• Contact the Volunteer Coordinator for the city of Roseville at rachel.boggs@cityofroseville to learn about volunteer restoration projects.  
  • Check out the Recreation Natural Resource Management Final Report for more information, including an inventory of species present in 2002, and a list of suggested native species to improve the quality of natural areas throughout the city.  

About the Author

Anna Newton has lived in Roseville since 2015, walks Reservoir Woods regularly with her husband and two Labrador Retrievers, and has volunteered in various capacities around town. She is an avid gardener and observer of nature.

Additional Info...
Facebook Twitter Email

Other News in Home

roseville-thanksgiving-closures

City Offices Closed November 24 and 25

Posted on: November 25, 2022
"Winter in Roseville" with a picture of a snowplow in the background.

Winter In Roseville

Posted on: November 14, 2022
volunteer-spotlight-jessica-raygor

Volunteer Spotlight: Jessica Raygor

Posted on: November 10, 2022
trick-or-treat-safety-icons-2

Trick-or-Treat Safety Tips

Posted on: October 31, 2022
2023-budget-update

2023 Budget Update

Posted on: October 27, 2022
drive-through-grocery-event

Free Drive-Through Grocery Event

Posted on: October 24, 2022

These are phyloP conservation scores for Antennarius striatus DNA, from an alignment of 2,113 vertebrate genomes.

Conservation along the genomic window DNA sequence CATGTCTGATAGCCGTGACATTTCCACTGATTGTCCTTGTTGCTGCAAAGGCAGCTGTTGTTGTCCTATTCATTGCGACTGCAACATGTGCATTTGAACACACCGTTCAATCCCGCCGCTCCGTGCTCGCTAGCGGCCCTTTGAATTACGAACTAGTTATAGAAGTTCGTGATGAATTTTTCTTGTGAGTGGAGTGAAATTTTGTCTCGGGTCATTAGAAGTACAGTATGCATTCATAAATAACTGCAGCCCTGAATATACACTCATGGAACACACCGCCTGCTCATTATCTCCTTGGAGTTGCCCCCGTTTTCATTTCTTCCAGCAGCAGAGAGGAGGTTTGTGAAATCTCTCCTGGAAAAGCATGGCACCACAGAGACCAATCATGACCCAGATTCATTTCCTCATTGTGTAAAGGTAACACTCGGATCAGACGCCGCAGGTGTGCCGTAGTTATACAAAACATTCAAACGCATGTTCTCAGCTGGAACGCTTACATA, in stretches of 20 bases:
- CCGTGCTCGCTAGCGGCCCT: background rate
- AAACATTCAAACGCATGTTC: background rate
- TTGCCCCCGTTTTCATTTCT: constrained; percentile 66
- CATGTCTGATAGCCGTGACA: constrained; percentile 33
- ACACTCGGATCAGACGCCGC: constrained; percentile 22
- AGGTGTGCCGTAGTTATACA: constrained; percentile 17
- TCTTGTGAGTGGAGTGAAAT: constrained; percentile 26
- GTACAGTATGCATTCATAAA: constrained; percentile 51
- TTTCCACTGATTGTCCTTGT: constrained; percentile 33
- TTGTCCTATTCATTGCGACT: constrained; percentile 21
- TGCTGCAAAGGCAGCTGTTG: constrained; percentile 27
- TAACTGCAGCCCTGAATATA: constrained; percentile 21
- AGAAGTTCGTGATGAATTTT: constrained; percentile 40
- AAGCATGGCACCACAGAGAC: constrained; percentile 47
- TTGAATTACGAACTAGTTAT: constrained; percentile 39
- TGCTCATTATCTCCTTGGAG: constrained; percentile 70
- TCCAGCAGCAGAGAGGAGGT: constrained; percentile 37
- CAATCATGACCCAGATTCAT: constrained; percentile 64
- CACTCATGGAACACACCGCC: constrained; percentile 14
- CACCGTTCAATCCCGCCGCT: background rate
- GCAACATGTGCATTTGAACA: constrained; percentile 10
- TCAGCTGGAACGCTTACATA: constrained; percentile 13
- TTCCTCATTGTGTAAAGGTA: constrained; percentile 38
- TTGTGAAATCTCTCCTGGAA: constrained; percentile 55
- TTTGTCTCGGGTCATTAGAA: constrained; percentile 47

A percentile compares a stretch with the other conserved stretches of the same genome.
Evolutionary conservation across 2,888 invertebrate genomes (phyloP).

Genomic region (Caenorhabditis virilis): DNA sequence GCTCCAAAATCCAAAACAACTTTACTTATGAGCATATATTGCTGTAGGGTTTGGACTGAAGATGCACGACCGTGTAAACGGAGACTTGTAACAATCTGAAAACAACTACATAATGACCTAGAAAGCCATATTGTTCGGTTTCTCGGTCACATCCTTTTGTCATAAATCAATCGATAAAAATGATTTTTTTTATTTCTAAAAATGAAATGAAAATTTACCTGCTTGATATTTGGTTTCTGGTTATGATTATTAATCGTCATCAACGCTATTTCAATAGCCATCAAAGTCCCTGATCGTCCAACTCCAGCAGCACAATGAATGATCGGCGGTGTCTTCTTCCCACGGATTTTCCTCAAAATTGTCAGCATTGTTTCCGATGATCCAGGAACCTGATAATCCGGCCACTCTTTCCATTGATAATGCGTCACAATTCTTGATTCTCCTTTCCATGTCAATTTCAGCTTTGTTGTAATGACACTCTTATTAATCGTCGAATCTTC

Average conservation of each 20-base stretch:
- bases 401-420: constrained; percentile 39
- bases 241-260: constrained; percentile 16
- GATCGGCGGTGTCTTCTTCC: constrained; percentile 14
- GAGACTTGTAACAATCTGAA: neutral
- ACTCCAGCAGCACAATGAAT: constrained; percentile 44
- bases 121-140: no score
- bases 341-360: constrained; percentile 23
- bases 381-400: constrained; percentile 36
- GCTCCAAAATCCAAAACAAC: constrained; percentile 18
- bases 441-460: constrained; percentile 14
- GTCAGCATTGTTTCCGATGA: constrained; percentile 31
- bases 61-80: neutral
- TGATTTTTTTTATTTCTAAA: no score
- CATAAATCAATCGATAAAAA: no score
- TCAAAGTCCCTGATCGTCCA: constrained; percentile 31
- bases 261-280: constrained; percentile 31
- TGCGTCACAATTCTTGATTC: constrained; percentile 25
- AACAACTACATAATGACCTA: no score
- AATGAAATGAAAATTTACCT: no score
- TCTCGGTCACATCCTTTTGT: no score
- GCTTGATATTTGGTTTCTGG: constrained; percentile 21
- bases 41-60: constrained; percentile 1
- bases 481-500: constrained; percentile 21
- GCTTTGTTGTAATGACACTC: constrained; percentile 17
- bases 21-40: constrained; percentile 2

pocahontas-park

Help Rename Pocahontas Park

Posted on: October 13, 2022
Give blood at Roseville Fire Station on October 21 and receive a $10 gift card.

Give Blood and Receive a $10 Gift Card

Posted on: October 13, 2022
hehaling-gardens-muriel-sahlin

Sign up for Healing Gardens Guided Tour

Posted on: September 22, 2022
roseville-elections-2

2022 Roseville Election Results

Posted on: September 21, 2022
City Appoints Two New Commissioners

City Appoints Two New Commissioners

Posted on: September 21, 2022
Emerald Ash Borer

Emerald Ash Borer Update

Posted on: August 30, 2022
utility-bill

Understanding Your Utility Bill

Posted on: August 31, 2022
roseville-elections

2022 Election Candidate Forums

Posted on: August 24, 2022
Hispanic Heritage Month Graphic with designs

City Recognizes Hispanic Heritage Month

Posted on: August 26, 2022
2023-budget-by-function

2023 Budget Discussions Move Forward

Posted on: August 23, 2022
three volunteers pose for photo while planting red and green flowers along Lexington Avenue in Rosev

Lexington Ave In Bloom

Posted on: July 8, 2022
water faucet

Annual Water Quality Report Released

Posted on: June 30, 2022
mapping-prejudice

Mapping Prejudice in Ramsey County

Posted on: June 16, 2022
juneteenth-square

Juneteenth Celebration - @ The ROG

Posted on: June 16, 2022
plant-harvest-taste-enews

Free Kids Gardening Classes

Posted on: June 2, 2022
new-commissioners

City Appoints Three New Commissioners

Posted on: March 23, 2022
redistricting-graphic

Council approves new precinct maps

Posted on: March 29, 2022
Brosnahan

Q&A with Fire Chief David Brosnahan

Posted on: March 4, 2022
Open to Business photo

Roseville is Open to Business

Posted on: January 19, 2022
2022 Budget Graphic

2022 City Budget Finalized and Approved

Posted on: December 20, 2021